A photo of a 2-year-old Honduran asylum-seeker, crying as her mother is searched and detained at the Texas border, has left many people heartbroken.
The family came in from Mexico by rafting across the Rio Grande, but were then stopped in McAllen, Texas, on Tuesday and "sent to a processing center for possible separation," according to Getty photographer John Moore, who took the pictures during a ride-along with Customs and Border Protection agents.
Asked by BuzzFeed News about the whereabouts of the child and her mother, or if they were separated in accordance with Trump administration policy, a US Customs and Border Protection spokesperson said Saturday, "We're still researching and will get back to you."
"I would tell you," the spokespersons said, "that being an infant, she will not be separated from her mother unless there is the criminal or immigration history of an adult in the family unit, evidence of abuse that would indicate that the child’s safety is at risk, questionable familial relationships (fraud), [or] insufficient detention space to accommodate a family unit where both parents are present."
The photo began circulating widely when it was made Saturday's front page of the New York Daily News.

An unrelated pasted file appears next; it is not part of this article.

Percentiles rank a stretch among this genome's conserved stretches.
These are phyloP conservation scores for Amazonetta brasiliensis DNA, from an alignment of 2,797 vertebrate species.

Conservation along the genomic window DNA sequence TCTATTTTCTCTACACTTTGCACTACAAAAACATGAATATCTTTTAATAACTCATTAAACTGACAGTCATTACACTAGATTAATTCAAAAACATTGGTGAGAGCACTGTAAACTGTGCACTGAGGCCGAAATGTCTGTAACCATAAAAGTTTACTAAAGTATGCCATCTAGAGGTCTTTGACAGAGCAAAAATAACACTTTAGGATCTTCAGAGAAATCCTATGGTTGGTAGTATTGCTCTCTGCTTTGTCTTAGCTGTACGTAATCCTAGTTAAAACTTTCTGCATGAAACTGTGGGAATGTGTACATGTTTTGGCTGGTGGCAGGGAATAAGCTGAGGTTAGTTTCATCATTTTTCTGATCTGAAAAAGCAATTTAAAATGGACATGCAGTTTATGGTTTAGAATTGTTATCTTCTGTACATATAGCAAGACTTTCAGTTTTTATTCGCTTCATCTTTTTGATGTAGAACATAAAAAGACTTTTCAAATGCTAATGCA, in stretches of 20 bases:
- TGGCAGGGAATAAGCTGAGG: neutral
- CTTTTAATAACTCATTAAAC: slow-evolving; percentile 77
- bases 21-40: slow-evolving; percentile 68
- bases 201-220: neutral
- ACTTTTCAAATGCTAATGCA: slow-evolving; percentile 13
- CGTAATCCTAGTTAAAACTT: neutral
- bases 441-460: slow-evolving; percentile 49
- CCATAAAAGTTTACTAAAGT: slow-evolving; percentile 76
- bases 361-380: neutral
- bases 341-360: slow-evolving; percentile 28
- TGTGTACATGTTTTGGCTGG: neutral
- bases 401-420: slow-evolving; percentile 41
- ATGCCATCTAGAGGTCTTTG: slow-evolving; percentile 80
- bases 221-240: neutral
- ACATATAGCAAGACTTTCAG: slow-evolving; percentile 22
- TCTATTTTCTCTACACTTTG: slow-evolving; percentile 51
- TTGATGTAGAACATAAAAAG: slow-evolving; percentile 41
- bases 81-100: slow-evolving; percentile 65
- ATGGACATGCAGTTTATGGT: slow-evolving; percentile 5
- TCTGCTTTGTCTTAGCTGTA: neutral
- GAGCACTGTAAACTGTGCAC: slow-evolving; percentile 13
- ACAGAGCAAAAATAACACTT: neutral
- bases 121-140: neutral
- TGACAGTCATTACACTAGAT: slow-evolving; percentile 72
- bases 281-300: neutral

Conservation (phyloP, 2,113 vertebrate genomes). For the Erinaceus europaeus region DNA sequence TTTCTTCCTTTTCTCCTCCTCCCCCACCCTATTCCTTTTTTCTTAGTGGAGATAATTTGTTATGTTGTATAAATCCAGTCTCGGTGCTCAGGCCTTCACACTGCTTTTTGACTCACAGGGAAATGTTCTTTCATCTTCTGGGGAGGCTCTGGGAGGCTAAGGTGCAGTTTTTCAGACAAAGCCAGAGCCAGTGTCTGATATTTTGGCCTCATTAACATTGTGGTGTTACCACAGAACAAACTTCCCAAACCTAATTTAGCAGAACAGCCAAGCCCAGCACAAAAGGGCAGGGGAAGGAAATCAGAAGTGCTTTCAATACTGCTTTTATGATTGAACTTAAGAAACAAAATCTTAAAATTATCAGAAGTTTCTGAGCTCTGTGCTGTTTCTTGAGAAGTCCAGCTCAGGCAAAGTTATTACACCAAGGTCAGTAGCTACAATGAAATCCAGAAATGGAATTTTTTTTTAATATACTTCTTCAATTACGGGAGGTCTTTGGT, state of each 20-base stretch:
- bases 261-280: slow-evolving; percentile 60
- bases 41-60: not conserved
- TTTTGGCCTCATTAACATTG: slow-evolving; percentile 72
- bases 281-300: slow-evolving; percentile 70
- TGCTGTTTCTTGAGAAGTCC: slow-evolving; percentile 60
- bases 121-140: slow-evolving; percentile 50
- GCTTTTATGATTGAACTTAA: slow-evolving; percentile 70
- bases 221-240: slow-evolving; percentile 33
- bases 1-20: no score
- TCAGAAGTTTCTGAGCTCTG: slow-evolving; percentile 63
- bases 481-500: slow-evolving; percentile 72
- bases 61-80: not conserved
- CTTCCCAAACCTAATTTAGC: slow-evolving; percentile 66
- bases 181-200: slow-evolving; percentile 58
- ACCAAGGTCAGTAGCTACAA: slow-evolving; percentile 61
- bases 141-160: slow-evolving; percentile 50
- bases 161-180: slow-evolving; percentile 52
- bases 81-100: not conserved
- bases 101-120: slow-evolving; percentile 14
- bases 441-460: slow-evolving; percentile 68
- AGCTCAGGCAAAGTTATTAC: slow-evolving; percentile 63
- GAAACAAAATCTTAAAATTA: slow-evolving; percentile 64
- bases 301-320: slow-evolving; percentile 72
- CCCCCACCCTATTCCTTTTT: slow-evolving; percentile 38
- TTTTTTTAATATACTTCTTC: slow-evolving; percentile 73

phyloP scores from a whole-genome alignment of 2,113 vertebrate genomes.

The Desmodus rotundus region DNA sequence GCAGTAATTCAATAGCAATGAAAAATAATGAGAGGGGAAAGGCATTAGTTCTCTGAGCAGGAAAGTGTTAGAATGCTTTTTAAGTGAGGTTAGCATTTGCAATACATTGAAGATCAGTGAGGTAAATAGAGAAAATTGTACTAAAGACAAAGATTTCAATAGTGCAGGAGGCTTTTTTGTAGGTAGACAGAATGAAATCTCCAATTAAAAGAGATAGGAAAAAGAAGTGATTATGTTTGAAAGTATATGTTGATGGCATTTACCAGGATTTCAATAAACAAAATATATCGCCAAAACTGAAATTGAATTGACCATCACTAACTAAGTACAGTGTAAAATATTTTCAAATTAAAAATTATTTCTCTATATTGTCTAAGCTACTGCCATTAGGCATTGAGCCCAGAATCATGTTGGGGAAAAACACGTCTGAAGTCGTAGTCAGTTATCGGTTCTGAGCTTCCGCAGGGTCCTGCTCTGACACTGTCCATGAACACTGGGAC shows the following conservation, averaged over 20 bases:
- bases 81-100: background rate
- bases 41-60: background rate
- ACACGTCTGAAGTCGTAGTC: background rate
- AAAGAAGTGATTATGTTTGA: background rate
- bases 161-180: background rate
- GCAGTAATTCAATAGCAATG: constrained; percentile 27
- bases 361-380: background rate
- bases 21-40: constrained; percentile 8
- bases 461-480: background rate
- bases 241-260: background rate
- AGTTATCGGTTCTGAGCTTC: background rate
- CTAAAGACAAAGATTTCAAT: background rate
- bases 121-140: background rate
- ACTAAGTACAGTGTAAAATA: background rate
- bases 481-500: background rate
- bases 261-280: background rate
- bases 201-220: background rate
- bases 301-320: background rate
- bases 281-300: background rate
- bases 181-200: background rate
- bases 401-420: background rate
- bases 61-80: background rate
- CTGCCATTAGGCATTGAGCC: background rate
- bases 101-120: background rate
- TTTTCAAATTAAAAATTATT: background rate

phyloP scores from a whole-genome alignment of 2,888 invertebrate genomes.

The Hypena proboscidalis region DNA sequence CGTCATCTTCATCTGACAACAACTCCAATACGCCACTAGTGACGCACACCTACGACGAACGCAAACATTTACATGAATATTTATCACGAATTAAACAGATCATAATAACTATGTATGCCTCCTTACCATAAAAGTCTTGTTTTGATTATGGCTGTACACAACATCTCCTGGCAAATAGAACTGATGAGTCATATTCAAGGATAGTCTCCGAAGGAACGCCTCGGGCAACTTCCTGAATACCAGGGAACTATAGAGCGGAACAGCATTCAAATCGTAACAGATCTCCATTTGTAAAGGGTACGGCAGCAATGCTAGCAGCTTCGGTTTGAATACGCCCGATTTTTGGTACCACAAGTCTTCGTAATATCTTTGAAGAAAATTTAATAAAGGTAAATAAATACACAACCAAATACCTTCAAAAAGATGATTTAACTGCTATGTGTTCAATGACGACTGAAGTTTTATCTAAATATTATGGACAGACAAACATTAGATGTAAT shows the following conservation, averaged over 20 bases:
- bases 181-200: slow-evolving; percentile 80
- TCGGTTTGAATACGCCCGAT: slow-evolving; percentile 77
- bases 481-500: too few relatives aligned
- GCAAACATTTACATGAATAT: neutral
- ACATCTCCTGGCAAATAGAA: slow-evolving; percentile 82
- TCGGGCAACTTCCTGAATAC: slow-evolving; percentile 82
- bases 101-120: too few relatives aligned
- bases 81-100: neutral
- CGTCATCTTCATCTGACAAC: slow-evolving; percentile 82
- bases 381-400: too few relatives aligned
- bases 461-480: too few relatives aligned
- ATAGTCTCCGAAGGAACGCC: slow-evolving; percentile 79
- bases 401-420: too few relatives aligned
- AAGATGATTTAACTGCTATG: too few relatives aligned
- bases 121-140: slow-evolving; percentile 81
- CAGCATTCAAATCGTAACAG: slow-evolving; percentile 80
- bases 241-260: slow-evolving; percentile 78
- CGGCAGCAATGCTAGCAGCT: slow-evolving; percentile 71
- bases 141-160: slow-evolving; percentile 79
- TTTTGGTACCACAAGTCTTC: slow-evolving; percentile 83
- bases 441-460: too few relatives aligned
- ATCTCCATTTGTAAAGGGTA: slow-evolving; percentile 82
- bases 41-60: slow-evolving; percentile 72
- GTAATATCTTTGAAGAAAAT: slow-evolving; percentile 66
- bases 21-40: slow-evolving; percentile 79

"Callous. Soulless. Craven. Trump," the front page declared.
The picture spread quickly, with many people sharing their devastation over the image.
Following President Trump's decision to prosecute every adult discovered illegally entering the US, nearly 2,000 children have been separated from their parents.
That number was current as of May 31, and it's likely to have grown significantly since.
In a call with reporters on Friday, a Department of Homeland Security official said they do not take babies away from mothers, but would not specify at what age a child is separated.
Moore, the photographer, said he found witnessing the scene on Tuesday very painful.
"As a father myself, it was very difficult for me to see these families detained, knowing that they would soon be split up," Moore told Getty.
"I could see on their faces that they had no idea what was about to happen," he said.
"Most of these families were scared, to various degrees," said Moore. "I doubt any of them had ever done anything like this before — flee their home countries with their children, traveling thousands of miles through dangerous conditions to seek political asylum in the United States, many arriving in the dead of night."
At one point, Moore said, he tried to soothe a crying, terrified 10-year-old boy with special needs by showing him photos on his camera.
"I then told him something that was natural to say in the moment, but that I immediately regretted. 'No te preocupas, todo va a estar bien,' I said."
"I told him not to worry, everything will be alright," Moore said. "I really wish I hadn't said that, because I'm not sure it's true."
This story has been updated with the statement from the US Customs and Border Patrol spokesperson.